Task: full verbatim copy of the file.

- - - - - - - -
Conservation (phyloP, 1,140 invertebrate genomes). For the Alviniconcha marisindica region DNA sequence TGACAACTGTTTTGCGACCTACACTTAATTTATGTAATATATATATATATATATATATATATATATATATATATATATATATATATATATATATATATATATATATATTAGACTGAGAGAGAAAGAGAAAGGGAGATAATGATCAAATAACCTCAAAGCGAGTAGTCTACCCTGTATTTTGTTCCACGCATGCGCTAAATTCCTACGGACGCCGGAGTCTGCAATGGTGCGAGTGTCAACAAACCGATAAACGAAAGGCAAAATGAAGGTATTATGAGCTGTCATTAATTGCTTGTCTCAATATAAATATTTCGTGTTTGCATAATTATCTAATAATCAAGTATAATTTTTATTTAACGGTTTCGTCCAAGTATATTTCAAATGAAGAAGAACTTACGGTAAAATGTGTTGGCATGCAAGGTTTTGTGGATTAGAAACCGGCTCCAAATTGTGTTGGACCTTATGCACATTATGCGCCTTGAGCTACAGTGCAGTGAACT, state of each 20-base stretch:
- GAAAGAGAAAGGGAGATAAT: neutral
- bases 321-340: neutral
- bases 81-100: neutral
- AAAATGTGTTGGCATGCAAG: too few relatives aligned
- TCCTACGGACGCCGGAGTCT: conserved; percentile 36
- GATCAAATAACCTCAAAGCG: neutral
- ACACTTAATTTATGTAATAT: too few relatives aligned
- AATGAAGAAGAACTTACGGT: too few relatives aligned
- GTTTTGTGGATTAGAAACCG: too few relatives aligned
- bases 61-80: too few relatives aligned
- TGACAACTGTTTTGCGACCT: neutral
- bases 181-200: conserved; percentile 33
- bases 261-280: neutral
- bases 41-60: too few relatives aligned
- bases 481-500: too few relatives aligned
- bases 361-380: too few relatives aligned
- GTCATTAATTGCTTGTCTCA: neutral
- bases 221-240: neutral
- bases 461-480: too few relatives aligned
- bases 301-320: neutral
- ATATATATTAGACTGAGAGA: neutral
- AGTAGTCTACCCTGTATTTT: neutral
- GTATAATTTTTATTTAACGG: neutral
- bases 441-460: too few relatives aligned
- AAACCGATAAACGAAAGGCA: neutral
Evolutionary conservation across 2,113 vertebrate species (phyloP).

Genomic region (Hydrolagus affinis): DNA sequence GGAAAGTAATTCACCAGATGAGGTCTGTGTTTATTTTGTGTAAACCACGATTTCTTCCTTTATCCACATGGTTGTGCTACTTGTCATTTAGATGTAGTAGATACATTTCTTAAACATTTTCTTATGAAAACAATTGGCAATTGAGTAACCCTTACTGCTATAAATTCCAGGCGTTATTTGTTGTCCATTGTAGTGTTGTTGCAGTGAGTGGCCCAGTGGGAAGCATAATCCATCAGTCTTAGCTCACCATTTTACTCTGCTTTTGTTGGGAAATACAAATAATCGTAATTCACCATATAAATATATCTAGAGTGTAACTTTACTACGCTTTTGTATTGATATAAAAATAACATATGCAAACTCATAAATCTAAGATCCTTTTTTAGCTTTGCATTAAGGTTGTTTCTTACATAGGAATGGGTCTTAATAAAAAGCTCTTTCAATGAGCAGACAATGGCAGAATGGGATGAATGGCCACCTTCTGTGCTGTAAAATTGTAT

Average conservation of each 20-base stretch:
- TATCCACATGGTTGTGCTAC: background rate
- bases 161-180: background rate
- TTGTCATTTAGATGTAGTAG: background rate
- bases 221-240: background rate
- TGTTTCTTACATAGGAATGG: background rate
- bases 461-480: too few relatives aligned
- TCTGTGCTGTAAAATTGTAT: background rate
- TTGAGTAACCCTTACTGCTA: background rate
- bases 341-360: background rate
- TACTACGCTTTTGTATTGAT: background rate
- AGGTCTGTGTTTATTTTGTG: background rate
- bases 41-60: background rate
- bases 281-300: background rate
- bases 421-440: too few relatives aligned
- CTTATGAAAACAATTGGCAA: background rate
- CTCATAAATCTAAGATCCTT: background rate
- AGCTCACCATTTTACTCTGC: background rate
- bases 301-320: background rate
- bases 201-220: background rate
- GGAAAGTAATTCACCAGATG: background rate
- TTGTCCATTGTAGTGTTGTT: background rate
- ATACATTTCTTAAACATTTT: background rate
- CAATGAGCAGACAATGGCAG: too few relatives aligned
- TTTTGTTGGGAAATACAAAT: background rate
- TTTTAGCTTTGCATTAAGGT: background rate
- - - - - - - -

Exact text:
Conservation (phyloP, 1,140 invertebrate genomes). For the Alviniconcha marisindica region DNA sequence TGACAACTGTTTTGCGACCTACACTTAATTTATGTAATATATATATATATATATATATATATATATATATATATATATATATATATATATATATATATATATATATATTAGACTGAGAGAGAAAGAGAAAGGGAGATAATGATCAAATAACCTCAAAGCGAGTAGTCTACCCTGTATTTTGTTCCACGCATGCGCTAAATTCCTACGGACGCCGGAGTCTGCAATGGTGCGAGTGTCAACAAACCGATAAACGAAAGGCAAAATGAAGGTATTATGAGCTGTCATTAATTGCTTGTCTCAATATAAATATTTCGTGTTTGCATAATTATCTAATAATCAAGTATAATTTTTATTTAACGGTTTCGTCCAAGTATATTTCAAATGAAGAAGAACTTACGGTAAAATGTGTTGGCATGCAAGGTTTTGTGGATTAGAAACCGGCTCCAAATTGTGTTGGACCTTATGCACATTATGCGCCTTGAGCTACAGTGCAGTGAACT, state of each 20-base stretch:
- GAAAGAGAAAGGGAGATAAT: neutral
- bases 321-340: neutral
- bases 81-100: neutral
- AAAATGTGTTGGCATGCAAG: too few relatives aligned
- TCCTACGGACGCCGGAGTCT: conserved; percentile 36
- GATCAAATAACCTCAAAGCG: neutral
- ACACTTAATTTATGTAATAT: too few relatives aligned
- AATGAAGAAGAACTTACGGT: too few relatives aligned
- GTTTTGTGGATTAGAAACCG: too few relatives aligned
- bases 61-80: too few relatives aligned
- TGACAACTGTTTTGCGACCT: neutral
- bases 181-200: conserved; percentile 33
- bases 261-280: neutral
- bases 41-60: too few relatives aligned
- bases 481-500: too few relatives aligned
- bases 361-380: too few relatives aligned
- GTCATTAATTGCTTGTCTCA: neutral
- bases 221-240: neutral
- bases 461-480: too few relatives aligned
- bases 301-320: neutral
- ATATATATTAGACTGAGAGA: neutral
- AGTAGTCTACCCTGTATTTT: neutral
- GTATAATTTTTATTTAACGG: neutral
- bases 441-460: too few relatives aligned
- AAACCGATAAACGAAAGGCA: neutral
Evolutionary conservation across 2,113 vertebrate species (phyloP).

Genomic region (Hydrolagus affinis): DNA sequence GGAAAGTAATTCACCAGATGAGGTCTGTGTTTATTTTGTGTAAACCACGATTTCTTCCTTTATCCACATGGTTGTGCTACTTGTCATTTAGATGTAGTAGATACATTTCTTAAACATTTTCTTATGAAAACAATTGGCAATTGAGTAACCCTTACTGCTATAAATTCCAGGCGTTATTTGTTGTCCATTGTAGTGTTGTTGCAGTGAGTGGCCCAGTGGGAAGCATAATCCATCAGTCTTAGCTCACCATTTTACTCTGCTTTTGTTGGGAAATACAAATAATCGTAATTCACCATATAAATATATCTAGAGTGTAACTTTACTACGCTTTTGTATTGATATAAAAATAACATATGCAAACTCATAAATCTAAGATCCTTTTTTAGCTTTGCATTAAGGTTGTTTCTTACATAGGAATGGGTCTTAATAAAAAGCTCTTTCAATGAGCAGACAATGGCAGAATGGGATGAATGGCCACCTTCTGTGCTGTAAAATTGTAT

Average conservation of each 20-base stretch:
- TATCCACATGGTTGTGCTAC: background rate
- bases 161-180: background rate
- TTGTCATTTAGATGTAGTAG: background rate
- bases 221-240: background rate
- TGTTTCTTACATAGGAATGG: background rate
- bases 461-480: too few relatives aligned
- TCTGTGCTGTAAAATTGTAT: background rate
- TTGAGTAACCCTTACTGCTA: background rate
- bases 341-360: background rate
- TACTACGCTTTTGTATTGAT: background rate
- AGGTCTGTGTTTATTTTGTG: background rate
- bases 41-60: background rate
- bases 281-300: background rate
- bases 421-440: too few relatives aligned
- CTTATGAAAACAATTGGCAA: background rate
- CTCATAAATCTAAGATCCTT: background rate
- AGCTCACCATTTTACTCTGC: background rate
- bases 301-320: background rate
- bases 201-220: background rate
- GGAAAGTAATTCACCAGATG: background rate
- TTGTCCATTGTAGTGTTGTT: background rate
- ATACATTTCTTAAACATTTT: background rate
- CAATGAGCAGACAATGGCAG: too few relatives aligned
- TTTTGTTGGGAAATACAAAT: background rate
- TTTTAGCTTTGCATTAAGGT: background rate